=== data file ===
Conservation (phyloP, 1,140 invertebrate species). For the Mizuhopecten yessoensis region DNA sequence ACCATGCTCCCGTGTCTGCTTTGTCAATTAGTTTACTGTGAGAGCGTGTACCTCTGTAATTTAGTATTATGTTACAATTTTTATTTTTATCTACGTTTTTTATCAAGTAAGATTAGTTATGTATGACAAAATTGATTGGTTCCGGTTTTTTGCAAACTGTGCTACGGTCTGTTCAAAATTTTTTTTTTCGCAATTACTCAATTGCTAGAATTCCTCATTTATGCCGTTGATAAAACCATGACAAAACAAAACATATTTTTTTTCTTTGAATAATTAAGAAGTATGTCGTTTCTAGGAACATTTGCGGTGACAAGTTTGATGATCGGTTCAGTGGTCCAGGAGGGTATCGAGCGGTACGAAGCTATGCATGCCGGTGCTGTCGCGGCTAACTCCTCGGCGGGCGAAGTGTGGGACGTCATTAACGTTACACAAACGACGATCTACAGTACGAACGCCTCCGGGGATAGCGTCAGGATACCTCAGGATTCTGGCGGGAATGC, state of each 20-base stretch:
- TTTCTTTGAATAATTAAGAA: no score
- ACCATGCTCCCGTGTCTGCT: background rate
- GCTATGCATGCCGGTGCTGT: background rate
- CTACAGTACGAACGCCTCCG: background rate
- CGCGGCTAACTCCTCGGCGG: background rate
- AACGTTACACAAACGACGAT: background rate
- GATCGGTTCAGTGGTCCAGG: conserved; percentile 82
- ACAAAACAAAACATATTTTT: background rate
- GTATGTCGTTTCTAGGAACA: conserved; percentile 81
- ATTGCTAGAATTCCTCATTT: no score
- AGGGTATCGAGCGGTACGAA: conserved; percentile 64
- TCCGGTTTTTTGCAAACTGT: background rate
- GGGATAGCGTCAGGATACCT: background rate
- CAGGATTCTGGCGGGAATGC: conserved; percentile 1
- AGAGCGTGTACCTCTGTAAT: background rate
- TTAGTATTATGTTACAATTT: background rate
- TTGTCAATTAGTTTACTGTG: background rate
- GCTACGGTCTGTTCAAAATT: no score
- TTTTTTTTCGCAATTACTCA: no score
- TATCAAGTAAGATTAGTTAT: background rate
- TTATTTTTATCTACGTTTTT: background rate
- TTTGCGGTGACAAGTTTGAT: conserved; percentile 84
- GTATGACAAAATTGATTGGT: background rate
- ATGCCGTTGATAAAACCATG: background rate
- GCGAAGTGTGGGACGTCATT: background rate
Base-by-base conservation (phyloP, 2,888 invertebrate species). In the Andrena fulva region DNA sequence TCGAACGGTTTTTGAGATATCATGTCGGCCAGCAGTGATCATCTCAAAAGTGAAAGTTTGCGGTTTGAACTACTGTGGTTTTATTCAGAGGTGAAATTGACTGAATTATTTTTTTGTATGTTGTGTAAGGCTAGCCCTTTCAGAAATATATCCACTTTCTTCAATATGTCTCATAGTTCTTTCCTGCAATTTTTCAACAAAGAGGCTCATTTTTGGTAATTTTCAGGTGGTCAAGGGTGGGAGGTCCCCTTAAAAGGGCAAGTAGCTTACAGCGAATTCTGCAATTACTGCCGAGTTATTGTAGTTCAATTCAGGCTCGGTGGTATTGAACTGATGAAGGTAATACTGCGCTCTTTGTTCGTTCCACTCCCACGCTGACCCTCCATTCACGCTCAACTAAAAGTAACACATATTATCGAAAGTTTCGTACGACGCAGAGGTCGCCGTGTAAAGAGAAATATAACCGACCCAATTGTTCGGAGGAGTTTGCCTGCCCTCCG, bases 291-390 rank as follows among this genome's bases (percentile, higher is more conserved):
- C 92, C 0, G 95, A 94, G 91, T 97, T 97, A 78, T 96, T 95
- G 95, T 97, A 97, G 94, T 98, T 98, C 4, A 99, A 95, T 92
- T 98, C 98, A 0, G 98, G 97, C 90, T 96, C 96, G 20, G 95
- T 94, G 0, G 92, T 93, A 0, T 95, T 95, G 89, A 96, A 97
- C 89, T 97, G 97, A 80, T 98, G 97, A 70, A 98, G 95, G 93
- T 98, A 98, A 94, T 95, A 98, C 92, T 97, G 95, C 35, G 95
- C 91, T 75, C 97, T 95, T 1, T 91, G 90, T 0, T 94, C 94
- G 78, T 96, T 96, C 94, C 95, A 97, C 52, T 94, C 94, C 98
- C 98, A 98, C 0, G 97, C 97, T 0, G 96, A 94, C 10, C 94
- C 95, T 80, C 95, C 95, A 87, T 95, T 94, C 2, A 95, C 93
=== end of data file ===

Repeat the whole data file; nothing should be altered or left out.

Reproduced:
Conservation (phyloP, 1,140 invertebrate species). For the Mizuhopecten yessoensis region DNA sequence ACCATGCTCCCGTGTCTGCTTTGTCAATTAGTTTACTGTGAGAGCGTGTACCTCTGTAATTTAGTATTATGTTACAATTTTTATTTTTATCTACGTTTTTTATCAAGTAAGATTAGTTATGTATGACAAAATTGATTGGTTCCGGTTTTTTGCAAACTGTGCTACGGTCTGTTCAAAATTTTTTTTTTCGCAATTACTCAATTGCTAGAATTCCTCATTTATGCCGTTGATAAAACCATGACAAAACAAAACATATTTTTTTTCTTTGAATAATTAAGAAGTATGTCGTTTCTAGGAACATTTGCGGTGACAAGTTTGATGATCGGTTCAGTGGTCCAGGAGGGTATCGAGCGGTACGAAGCTATGCATGCCGGTGCTGTCGCGGCTAACTCCTCGGCGGGCGAAGTGTGGGACGTCATTAACGTTACACAAACGACGATCTACAGTACGAACGCCTCCGGGGATAGCGTCAGGATACCTCAGGATTCTGGCGGGAATGC, state of each 20-base stretch:
- TTTCTTTGAATAATTAAGAA: no score
- ACCATGCTCCCGTGTCTGCT: background rate
- GCTATGCATGCCGGTGCTGT: background rate
- CTACAGTACGAACGCCTCCG: background rate
- CGCGGCTAACTCCTCGGCGG: background rate
- AACGTTACACAAACGACGAT: background rate
- GATCGGTTCAGTGGTCCAGG: conserved; percentile 82
- ACAAAACAAAACATATTTTT: background rate
- GTATGTCGTTTCTAGGAACA: conserved; percentile 81
- ATTGCTAGAATTCCTCATTT: no score
- AGGGTATCGAGCGGTACGAA: conserved; percentile 64
- TCCGGTTTTTTGCAAACTGT: background rate
- GGGATAGCGTCAGGATACCT: background rate
- CAGGATTCTGGCGGGAATGC: conserved; percentile 1
- AGAGCGTGTACCTCTGTAAT: background rate
- TTAGTATTATGTTACAATTT: background rate
- TTGTCAATTAGTTTACTGTG: background rate
- GCTACGGTCTGTTCAAAATT: no score
- TTTTTTTTCGCAATTACTCA: no score
- TATCAAGTAAGATTAGTTAT: background rate
- TTATTTTTATCTACGTTTTT: background rate
- TTTGCGGTGACAAGTTTGAT: conserved; percentile 84
- GTATGACAAAATTGATTGGT: background rate
- ATGCCGTTGATAAAACCATG: background rate
- GCGAAGTGTGGGACGTCATT: background rate
Base-by-base conservation (phyloP, 2,888 invertebrate species). In the Andrena fulva region DNA sequence TCGAACGGTTTTTGAGATATCATGTCGGCCAGCAGTGATCATCTCAAAAGTGAAAGTTTGCGGTTTGAACTACTGTGGTTTTATTCAGAGGTGAAATTGACTGAATTATTTTTTTGTATGTTGTGTAAGGCTAGCCCTTTCAGAAATATATCCACTTTCTTCAATATGTCTCATAGTTCTTTCCTGCAATTTTTCAACAAAGAGGCTCATTTTTGGTAATTTTCAGGTGGTCAAGGGTGGGAGGTCCCCTTAAAAGGGCAAGTAGCTTACAGCGAATTCTGCAATTACTGCCGAGTTATTGTAGTTCAATTCAGGCTCGGTGGTATTGAACTGATGAAGGTAATACTGCGCTCTTTGTTCGTTCCACTCCCACGCTGACCCTCCATTCACGCTCAACTAAAAGTAACACATATTATCGAAAGTTTCGTACGACGCAGAGGTCGCCGTGTAAAGAGAAATATAACCGACCCAATTGTTCGGAGGAGTTTGCCTGCCCTCCG, bases 291-390 rank as follows among this genome's bases (percentile, higher is more conserved):
- C 92, C 0, G 95, A 94, G 91, T 97, T 97, A 78, T 96, T 95
- G 95, T 97, A 97, G 94, T 98, T 98, C 4, A 99, A 95, T 92
- T 98, C 98, A 0, G 98, G 97, C 90, T 96, C 96, G 20, G 95
- T 94, G 0, G 92, T 93, A 0, T 95, T 95, G 89, A 96, A 97
- C 89, T 97, G 97, A 80, T 98, G 97, A 70, A 98, G 95, G 93
- T 98, A 98, A 94, T 95, A 98, C 92, T 97, G 95, C 35, G 95
- C 91, T 75, C 97, T 95, T 1, T 91, G 90, T 0, T 94, C 94
- G 78, T 96, T 96, C 94, C 95, A 97, C 52, T 94, C 94, C 98
- C 98, A 98, C 0, G 97, C 97, T 0, G 96, A 94, C 10, C 94
- C 95, T 80, C 95, C 95, A 87, T 95, T 94, C 2, A 95, C 93